Fintech in Africa is generating a lot of buzz this year and attracting a lot of attention from investors. Part of a global wave of innovation to shape the changing banking needs of the digital consumer, Africa is widely regarded as a hotbed for Fintech innovation.
Since the way people bank and go about their financial lives in Africa is fundamentally different from other parts of the world, the way people innovate needs to be different too. And the standout successes of Fintech in Africa has been needs-driven.
That’s because, in a recent study, the World Bank found that only 34% of Sub-Saharan Africans have a financial account. And with the youngest population in the world, and a penetration rate of 41% in unique mobile subscriptions, it is not surprising that Africa’s “unbanked” are driving Fintech innovation.
As African Fintech startups successfully garner funding due to their necessity, it is not surprising to see many investors looking for ways to help fund these services and projects. Here are some Fintech innovations that are currently driving the Fintech industry in Africa:
Since traditional bank infrastructures are weak in Africa, particularly in rural areas, mobile money is becoming the root to driving African Fintech innovation.
Mobile money enables Africans to move from a solely cash-based society to an affordable and obtainable electronic alternative. These innovations allow Africans to upload cash balances to their mobile account, complete payments to third parties, send funds via a peer-to-peer transfer, and much more – all using simple SMS technology.
PAYMENT SECURITY AUTHENTICATION
Many in Africa are still wary of using mobile money, due to their security fears. Thus, as mobile money & digital payment options continue to develop, innovations in building advanced technologies to protect these Fintech applications continue to grow.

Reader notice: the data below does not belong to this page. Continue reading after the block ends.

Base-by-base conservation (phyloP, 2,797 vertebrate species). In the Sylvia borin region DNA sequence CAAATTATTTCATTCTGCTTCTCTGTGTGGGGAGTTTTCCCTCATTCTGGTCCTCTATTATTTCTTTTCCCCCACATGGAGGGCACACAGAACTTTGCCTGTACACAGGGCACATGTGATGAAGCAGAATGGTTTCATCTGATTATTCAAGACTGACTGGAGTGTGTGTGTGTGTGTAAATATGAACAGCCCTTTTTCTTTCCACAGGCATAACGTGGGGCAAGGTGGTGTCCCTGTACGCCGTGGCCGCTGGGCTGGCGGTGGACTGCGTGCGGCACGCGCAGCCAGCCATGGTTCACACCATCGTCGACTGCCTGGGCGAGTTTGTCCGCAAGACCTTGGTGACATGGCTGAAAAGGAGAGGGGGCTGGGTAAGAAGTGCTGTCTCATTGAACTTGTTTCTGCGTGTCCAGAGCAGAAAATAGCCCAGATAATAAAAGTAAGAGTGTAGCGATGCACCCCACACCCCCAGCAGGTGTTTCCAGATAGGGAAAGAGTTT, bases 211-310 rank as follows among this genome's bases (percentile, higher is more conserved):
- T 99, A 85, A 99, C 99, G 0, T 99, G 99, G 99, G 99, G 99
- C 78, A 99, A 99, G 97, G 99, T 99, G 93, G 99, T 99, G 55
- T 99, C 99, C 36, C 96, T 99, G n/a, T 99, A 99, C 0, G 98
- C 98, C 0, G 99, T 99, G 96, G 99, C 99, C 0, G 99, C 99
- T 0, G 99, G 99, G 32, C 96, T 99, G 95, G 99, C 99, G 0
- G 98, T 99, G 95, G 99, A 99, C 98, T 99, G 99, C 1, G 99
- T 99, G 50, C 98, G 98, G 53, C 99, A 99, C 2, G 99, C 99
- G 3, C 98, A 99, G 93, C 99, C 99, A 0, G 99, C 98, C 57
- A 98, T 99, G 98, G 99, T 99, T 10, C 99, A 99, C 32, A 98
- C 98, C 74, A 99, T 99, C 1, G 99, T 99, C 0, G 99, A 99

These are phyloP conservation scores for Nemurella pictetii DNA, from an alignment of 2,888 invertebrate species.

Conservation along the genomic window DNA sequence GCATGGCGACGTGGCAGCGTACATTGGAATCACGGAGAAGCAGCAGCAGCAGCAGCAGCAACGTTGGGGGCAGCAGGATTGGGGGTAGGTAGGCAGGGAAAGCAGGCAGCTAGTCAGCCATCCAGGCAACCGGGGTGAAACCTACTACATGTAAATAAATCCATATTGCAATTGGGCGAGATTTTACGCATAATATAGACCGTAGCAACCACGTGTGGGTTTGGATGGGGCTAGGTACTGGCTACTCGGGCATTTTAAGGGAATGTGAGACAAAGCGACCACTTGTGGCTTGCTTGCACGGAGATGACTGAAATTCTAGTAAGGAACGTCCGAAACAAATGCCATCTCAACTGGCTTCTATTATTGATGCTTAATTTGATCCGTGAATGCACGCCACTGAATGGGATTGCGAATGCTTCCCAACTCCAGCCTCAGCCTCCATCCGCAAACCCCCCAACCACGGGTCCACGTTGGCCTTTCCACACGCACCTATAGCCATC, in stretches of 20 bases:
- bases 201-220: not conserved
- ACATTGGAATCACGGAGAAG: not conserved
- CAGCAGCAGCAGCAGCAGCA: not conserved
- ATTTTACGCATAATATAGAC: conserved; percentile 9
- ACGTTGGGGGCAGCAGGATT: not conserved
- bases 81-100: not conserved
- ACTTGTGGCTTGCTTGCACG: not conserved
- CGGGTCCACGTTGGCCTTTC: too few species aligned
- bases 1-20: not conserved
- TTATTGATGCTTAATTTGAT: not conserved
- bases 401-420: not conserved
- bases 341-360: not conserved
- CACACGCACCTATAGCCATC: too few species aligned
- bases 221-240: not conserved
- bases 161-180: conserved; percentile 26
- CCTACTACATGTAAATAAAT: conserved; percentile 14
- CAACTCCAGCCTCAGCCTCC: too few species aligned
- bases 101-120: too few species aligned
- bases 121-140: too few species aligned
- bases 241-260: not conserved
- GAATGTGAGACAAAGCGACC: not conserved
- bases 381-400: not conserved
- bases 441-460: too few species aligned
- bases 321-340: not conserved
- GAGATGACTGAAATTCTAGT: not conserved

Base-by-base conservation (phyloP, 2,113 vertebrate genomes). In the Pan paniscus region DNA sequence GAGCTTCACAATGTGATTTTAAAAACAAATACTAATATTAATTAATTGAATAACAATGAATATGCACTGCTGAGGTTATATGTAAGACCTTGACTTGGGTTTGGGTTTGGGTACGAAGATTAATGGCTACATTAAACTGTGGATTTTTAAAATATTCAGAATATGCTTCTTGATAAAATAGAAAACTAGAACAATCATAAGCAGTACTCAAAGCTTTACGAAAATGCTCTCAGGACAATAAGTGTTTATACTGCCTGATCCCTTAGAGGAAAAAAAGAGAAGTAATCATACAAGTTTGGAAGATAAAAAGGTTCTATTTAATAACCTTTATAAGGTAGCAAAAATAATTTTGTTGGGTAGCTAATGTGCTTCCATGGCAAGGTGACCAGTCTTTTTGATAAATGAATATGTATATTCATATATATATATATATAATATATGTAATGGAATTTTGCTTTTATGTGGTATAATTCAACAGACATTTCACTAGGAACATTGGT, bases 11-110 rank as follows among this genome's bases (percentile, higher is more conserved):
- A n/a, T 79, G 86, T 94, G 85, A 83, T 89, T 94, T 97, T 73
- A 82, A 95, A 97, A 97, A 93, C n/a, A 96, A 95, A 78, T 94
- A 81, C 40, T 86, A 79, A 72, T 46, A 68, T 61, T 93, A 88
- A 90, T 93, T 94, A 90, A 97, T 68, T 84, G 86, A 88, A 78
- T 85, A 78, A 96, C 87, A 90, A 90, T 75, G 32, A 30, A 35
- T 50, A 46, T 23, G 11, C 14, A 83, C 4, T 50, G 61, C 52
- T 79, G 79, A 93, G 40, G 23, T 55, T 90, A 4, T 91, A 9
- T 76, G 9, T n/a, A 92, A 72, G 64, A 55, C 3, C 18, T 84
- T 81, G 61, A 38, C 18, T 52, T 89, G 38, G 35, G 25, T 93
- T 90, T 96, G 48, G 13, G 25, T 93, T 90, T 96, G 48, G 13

Some new technologies offer biometric authentication technologies, based on the voice or smart sensors found on the phone – while others offer a two-way, real time communication channel between financial institutions and customers. Communications are safeguarded by encryption, preventing “man-in-the-middle” or other fraud attacks, ensuring secured transactions between both parties.
Building off of mobile money success, additional advanced mobile payment options have been introduced in Africa in the last decade. From eWallets to QR codes, the Fintech community offers a variety of financial tools to Africa’s unbanked.
Mobile payment apps can accept payments via QR code, allow simple and quick payment between merchants and the customer. While eWallets allow customers to upload their preferred payment methods to their mobile phone, and simply wave or tap their NFC-enabled phone at the register, in a hassle-free way to pay.
And lastly, digital currencies (or cryptocurrencies) are also taking off in Africa. Since they are practically impossible to counterfeit, and independent of government interference, digital currencies offer a secure method for peer-to-peer transactions.
Bitcoin and other digital currencies hold much promise for Africa, as they are less given to volatile exchange rates and are gaining popularity by merchants as well.
Overall, Africans have experienced a lack of financial inclusion for generations. As more companies race to capture the “unbanked” in Africa, more and more fintech opportunities are bound to emerge.
The need for alternative payment methods and security to cater to the unbanked population is finally driving the rapid development of Fintech technologies on the continent, opening the door for the bright future of African financial inclusion. And while it’s clear that traditional banks are trying to own the fintech space locally, the most obvious sign is that most investments are being poured into their innovation hubs and incubators.